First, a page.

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CMJ Entertainment Business Law Seminar – Afternoon Session

By Eva Dickerman

Rights, Restrictions & Compatibility: The Challenges of Mobile TV
Seth Metsch, Digital Counsel, Business & Legal Affairs, A&E Television Networks (Moderator); Jeffrey D. Neuburger, Partner, Proskauer Rose LLP; Shirin Malkani, Vice President, Legal & Business Affairs, National Basketball Association; Sharon E. Kopp, Assistant General Counsel, Business & Legal Affairs Verizon FiOS TV & V CAST Video; Salil Gandhi, Co-Founder, Crybaby Media

Due to the increasing capabilities of mobile devices, the cell phone has become the primary gadget for Americans. Television content providers are eager to take advantage of the unique opportunity to get their programming quite literally into the pockets of consumers. As they negotiate the deals that make mobile distribution of television programming possible, the panel members are shaping the law in this area. The panel discussed the obstacles and issues they face in making top shows and events available to our fingertips.

How Should Clients Be Advised As They Draw Up New Deals?

One of the primary issues is that it is difficult to define a mobile device. Is it just a device that fits into your pocket? How should the iPad be categorized? If mobile but not Internet rights are granted, can the content be hosted on an iPad? One of the greatest difficulties with mobile video distribution is its very newness – in previously written deals there may not have been mention of mobile distribution.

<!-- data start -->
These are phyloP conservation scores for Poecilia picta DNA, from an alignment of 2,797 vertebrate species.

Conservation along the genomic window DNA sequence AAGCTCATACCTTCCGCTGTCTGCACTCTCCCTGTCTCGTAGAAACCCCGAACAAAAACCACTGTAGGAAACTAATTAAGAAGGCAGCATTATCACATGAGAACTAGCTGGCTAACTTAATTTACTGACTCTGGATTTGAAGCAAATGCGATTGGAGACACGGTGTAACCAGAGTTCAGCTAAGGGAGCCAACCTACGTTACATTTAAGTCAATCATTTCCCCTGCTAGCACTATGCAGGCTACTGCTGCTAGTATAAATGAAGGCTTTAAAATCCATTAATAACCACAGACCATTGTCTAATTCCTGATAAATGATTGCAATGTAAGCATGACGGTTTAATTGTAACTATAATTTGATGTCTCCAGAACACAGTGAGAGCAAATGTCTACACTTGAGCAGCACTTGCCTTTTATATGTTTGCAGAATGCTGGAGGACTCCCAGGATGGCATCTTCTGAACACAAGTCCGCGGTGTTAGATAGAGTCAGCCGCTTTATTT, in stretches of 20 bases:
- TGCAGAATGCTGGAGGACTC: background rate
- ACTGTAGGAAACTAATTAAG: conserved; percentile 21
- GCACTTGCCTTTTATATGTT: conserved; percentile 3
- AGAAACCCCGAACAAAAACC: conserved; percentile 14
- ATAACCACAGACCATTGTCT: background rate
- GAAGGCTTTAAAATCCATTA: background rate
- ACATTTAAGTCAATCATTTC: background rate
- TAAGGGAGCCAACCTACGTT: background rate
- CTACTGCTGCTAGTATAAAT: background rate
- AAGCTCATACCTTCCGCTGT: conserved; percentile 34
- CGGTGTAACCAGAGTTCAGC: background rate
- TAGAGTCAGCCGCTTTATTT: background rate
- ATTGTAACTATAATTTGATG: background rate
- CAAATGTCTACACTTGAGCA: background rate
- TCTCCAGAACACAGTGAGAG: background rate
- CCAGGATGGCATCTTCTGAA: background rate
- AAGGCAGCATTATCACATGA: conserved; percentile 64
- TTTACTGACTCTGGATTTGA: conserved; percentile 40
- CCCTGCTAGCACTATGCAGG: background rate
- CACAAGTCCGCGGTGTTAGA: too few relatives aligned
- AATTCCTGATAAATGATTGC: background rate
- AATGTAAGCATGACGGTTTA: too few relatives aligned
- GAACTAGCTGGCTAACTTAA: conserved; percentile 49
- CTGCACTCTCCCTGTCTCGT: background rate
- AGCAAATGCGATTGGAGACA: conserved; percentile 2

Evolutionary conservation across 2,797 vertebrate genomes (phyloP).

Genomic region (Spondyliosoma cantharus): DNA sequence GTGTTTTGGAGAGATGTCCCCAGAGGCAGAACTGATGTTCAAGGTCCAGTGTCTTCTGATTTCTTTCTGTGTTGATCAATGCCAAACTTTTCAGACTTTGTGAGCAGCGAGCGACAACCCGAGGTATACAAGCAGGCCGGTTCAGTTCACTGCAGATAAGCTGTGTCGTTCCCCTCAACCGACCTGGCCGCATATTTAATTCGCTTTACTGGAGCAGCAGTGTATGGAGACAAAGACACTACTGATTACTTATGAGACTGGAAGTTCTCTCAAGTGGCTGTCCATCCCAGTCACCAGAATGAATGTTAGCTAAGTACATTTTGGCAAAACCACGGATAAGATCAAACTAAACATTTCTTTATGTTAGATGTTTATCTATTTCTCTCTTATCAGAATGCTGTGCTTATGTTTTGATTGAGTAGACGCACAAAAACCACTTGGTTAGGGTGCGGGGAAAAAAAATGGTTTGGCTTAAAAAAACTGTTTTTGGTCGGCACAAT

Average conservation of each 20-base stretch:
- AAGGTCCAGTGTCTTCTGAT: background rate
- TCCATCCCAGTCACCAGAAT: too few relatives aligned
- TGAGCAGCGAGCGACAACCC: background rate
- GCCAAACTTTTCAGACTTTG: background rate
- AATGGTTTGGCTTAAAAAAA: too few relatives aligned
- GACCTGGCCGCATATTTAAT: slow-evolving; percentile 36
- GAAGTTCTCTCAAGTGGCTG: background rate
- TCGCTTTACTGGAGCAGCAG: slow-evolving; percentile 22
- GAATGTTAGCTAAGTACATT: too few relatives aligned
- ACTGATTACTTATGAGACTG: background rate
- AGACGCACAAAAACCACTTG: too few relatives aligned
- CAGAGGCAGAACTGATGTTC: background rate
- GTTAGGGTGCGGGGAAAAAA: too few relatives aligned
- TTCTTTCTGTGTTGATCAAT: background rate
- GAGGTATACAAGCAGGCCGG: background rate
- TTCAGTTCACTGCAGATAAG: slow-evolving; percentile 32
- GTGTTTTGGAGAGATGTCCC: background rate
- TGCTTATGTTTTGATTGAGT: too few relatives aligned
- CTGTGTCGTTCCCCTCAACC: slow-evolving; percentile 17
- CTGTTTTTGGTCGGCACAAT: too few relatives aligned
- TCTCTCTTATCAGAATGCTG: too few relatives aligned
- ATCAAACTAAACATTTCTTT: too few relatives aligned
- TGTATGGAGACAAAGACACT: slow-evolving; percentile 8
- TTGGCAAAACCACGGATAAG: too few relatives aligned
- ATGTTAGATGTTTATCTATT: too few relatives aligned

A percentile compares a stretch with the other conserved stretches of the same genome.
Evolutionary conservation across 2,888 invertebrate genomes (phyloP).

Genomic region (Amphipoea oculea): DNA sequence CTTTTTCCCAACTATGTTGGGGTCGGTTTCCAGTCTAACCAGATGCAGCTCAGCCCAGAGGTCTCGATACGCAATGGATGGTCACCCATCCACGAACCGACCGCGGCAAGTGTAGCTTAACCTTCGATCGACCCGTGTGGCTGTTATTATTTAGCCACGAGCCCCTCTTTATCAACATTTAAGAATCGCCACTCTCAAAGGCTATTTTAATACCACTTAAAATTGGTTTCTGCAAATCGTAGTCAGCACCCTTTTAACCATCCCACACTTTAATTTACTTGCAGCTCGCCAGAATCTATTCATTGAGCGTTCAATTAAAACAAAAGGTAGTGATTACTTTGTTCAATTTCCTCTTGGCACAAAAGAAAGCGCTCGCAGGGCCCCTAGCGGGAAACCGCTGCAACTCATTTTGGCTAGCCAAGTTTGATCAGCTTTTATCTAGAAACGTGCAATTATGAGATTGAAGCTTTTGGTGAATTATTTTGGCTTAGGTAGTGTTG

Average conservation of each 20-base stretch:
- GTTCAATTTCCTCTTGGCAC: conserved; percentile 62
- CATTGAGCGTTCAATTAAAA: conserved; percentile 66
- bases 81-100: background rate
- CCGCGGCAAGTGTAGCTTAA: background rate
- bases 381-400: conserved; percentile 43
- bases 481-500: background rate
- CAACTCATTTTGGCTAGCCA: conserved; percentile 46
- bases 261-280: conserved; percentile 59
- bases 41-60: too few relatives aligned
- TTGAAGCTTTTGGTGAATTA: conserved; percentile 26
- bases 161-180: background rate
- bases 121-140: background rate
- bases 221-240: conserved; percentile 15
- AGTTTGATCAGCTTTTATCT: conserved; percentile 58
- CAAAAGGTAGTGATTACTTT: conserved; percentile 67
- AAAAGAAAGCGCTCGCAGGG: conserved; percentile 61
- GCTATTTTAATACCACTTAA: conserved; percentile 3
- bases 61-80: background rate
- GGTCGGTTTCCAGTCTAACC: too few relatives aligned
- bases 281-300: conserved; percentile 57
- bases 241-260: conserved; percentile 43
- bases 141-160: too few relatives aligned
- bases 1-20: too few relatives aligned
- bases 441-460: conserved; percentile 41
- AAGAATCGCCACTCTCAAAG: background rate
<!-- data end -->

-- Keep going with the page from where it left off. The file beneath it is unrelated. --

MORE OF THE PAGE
Neuberger noted that there are no clear definitions of the different kinds of mobile devices. As technology evolves, we have to ask whether those distinctions are even meaningful. Neuberger suggests that licensing should be articulated in terms of functionality. Agreements written in the past defined scope of rights in terms of the device, but now the scope of rights should be defined in terms of functionality. Gandhi, referring to his experience at Joost, noted that the focus should be on branding and functionality rather than screen size.

Going forward, when negotiating deals, distributors will want to secure all rights in all media.

There is also the possibility of longer term contracts to define the license based on external factors that will exist even in spite of technological change (i.e. target demographics.)

The Evolution of the Mobile Platform

Kopp noted that Vcast serves as an aggregator. She described the unique position of Verizon – it seeks to provide content to customers in any format that customers might want – so the company is simultaneously negotiating television, mobile and Internet rights. The goal is to give customers a uniform experience across screens.

Vcast is offered using carrier bandwidth. The service has some streaming and downloadable programs. From the perspective of delivery method, Vcast uses mobile bandwidth, and, vis-à-vis the discussion above, is clearly a mobile service. An app that uses WiFi, however, will be harder to describe as a purely mobile app.

The Sports Context

Malkani discussed some of the idiosyncrasies of delivering sports content on mobile devices. All leagues do not deal with rights in the same way – there are some national rights and some team rights, the latter of which serve internal markets. It is hard to know if the consumer can ever have a single, unified package in light of these different markets.